Philosophy East and West 58 (4):pp. 492-523 (2008)
Kant's noncognitive argument based on practical reason claims that moral considerations alone suffice to justify the idea of personal immortality as a postulate. Some recent objections are considered here that have charged him with overstepping his own distinction between phenomenon and noumenon. After examining the arguments, Kant is exonerated of having violated his own principles. More troubling, however, is the peculiarity involved in postulating an infinite progression toward a goal whose attainment, by hypothesis, would undermine the very foundations of morality (which for Kant always requires the agonistic condition of struggling to improve one's lower nature). It is argued that this paradox necessitates a reexamination of some tacit cultural presuppositions underlying Kant's conception of the soul. Finally, an examination is made of the thought of Kitarō Nishida, whose Zen Buddhist–inspired dialectic of the basho (logical "place") provides an alternative perspective from which to reconsider the postulate of immortality. Nishida, like Kant, rigorously maintains the phenomenonnoumenon distinction, yet his examination of ethics leads him to postulate an eventual sublation of the "soul" principle. It is concluded that Kant's postulate of immortality, while plausible enough on its own terms, is limited by a Western cultural bias and therefore fails in the end to be compelling.
|Keywords||No keywords specified (fix it)|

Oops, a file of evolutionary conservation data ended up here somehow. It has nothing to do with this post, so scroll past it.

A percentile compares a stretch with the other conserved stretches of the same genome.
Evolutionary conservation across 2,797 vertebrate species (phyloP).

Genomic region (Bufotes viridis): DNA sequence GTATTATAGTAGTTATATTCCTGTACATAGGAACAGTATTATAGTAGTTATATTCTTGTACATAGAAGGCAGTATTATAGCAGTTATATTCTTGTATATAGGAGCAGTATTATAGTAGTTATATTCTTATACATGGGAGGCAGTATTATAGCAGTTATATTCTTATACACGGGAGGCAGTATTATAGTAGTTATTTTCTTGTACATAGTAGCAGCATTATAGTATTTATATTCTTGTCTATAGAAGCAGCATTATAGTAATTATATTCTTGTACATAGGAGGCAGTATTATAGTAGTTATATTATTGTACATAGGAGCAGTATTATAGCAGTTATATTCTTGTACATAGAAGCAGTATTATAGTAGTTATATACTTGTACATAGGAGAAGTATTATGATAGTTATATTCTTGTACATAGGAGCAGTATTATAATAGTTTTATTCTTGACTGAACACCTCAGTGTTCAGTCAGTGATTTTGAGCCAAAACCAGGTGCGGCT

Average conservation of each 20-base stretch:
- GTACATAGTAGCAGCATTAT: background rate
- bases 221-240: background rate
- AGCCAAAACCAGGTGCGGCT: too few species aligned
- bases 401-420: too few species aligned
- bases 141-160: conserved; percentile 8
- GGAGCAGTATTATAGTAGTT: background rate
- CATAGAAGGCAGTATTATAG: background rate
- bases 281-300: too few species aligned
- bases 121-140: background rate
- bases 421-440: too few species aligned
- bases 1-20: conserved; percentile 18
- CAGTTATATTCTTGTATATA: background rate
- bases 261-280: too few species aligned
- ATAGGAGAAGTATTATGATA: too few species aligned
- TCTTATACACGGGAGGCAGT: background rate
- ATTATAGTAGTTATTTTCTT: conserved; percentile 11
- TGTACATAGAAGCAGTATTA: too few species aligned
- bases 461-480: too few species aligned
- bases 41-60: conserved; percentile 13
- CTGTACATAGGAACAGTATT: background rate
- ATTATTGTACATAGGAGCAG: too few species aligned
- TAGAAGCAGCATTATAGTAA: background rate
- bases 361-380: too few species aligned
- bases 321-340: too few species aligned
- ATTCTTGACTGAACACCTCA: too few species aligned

|Categories||categorize this paper)|
References found in this work BETA
No references found.
Citations of this work BETA
No citations found.
Similar books and articles
Kant and the Culture of Discipline.Kristi Sweet - 2010 - Epoché: A Journal for the History of Philosophy 15 (1):121-138.
Kant's Postulate of the Immortality of the Soul.Chris W. Surprenant - 2008 - International Philosophical Quarterly 48 (1):85-98.
Practical Cognition, Intuition, and the Fact of Reason.Patrick Kain - 2010 - In Benjamin Lipscomb & James Krueger (eds.), Kant's Moral Metaphysics: God, Freedom, and Immortality. de Gruyter. pp. 211--230.
A Critique of Kant's Defense of Theistic Faith.Chin-Tai Kim - 1988 - Philosophy Research Archives 14:359-369.
The Aeneas Argument: Personality and Immortality in Kant's Third Paralogism.Corey W. Dyck - 2010 - Kant Yearbook 2 (1):95-122.
The Moral Certainty of Immortality in Descartes.Michael W. Hickson - 2011 - History of Philosophy Quarterly 28 (3):227-247.
Added to index2009-01-28
Total downloads39 ( #129,036 of 2,152,478 )
Recent downloads (6 months)1 ( #399,782 of 2,152,478 )
How can I increase my downloads?